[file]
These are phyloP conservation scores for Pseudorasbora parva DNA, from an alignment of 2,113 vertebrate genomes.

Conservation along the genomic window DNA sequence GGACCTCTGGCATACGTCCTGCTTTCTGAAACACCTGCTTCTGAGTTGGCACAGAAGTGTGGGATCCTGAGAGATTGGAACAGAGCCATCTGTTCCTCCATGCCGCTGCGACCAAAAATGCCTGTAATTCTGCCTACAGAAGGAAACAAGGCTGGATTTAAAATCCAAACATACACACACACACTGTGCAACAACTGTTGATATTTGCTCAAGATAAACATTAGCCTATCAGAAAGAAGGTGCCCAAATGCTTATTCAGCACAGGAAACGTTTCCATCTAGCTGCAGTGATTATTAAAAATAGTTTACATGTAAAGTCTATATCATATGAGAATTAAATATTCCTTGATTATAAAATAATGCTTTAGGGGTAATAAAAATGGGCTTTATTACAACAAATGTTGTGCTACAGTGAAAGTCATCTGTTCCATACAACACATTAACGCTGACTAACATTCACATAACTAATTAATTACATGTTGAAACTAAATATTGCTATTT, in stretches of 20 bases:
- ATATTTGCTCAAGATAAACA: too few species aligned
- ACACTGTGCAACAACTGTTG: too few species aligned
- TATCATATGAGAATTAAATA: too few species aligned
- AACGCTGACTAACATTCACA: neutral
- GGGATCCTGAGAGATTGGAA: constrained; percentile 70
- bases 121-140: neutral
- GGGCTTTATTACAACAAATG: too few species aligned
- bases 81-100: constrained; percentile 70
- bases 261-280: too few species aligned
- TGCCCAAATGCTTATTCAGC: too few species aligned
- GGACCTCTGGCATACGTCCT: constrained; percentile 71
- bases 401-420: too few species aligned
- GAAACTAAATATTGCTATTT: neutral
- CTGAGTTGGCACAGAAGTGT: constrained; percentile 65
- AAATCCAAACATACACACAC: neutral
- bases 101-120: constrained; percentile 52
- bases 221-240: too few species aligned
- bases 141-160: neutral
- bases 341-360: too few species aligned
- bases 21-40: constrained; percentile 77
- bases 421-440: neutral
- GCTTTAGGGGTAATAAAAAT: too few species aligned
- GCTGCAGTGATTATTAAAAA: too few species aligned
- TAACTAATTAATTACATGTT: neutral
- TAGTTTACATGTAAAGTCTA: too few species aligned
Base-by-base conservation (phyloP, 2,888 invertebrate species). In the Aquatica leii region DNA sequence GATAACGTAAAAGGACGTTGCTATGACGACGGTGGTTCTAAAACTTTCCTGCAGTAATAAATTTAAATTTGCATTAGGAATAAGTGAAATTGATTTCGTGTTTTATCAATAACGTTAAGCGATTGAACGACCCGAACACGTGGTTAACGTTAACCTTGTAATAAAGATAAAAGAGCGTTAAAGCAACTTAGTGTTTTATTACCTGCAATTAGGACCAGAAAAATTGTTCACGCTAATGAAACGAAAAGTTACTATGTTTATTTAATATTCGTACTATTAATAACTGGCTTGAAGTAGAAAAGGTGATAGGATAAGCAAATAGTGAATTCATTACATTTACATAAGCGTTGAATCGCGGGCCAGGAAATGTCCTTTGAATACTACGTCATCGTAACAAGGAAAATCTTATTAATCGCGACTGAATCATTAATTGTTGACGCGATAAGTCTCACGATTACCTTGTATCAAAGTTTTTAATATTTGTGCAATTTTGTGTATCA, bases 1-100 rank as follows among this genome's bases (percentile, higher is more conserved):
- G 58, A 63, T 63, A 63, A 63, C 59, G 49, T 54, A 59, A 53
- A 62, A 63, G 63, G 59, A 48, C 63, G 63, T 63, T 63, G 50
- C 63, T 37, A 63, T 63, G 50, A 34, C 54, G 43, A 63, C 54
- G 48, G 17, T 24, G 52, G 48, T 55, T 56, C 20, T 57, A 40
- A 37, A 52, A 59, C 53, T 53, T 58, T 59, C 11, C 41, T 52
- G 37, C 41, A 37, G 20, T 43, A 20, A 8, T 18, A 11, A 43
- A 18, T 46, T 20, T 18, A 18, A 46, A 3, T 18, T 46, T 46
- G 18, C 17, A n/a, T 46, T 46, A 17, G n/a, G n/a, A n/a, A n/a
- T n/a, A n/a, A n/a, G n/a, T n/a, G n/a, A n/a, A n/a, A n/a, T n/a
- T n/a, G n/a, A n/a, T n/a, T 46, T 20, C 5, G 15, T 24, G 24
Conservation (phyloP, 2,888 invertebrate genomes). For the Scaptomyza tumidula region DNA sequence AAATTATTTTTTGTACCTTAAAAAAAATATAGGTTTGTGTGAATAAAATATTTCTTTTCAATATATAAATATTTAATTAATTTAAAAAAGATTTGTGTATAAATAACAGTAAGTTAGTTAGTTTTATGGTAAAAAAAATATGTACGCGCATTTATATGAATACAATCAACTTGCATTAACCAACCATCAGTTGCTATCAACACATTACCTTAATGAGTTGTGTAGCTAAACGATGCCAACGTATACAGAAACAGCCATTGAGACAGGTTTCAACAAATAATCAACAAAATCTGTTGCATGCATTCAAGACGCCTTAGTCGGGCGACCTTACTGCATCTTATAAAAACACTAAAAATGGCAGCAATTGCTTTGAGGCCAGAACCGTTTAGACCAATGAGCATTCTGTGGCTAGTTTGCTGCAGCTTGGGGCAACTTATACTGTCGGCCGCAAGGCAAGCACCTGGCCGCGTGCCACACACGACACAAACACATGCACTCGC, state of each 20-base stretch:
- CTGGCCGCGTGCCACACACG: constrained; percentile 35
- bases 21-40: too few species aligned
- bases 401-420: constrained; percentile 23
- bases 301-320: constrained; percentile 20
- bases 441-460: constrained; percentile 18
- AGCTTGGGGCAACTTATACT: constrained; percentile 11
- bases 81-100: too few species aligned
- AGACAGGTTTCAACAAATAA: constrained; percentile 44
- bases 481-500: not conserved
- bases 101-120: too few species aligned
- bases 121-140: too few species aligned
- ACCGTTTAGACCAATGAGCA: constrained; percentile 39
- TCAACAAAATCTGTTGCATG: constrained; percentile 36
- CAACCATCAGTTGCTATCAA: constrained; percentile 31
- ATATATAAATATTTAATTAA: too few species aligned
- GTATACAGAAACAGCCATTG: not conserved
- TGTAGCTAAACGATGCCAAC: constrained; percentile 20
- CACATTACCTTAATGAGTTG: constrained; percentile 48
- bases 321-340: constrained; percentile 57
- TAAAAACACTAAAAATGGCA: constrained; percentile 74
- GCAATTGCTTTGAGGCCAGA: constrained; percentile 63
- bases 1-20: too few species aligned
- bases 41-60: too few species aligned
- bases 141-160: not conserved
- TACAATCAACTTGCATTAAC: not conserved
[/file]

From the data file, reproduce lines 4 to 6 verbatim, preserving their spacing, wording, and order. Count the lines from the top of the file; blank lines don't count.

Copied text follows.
- ACACTGTGCAACAACTGTTG: too few species aligned
- TATCATATGAGAATTAAATA: too few species aligned
- AACGCTGACTAACATTCACA: neutral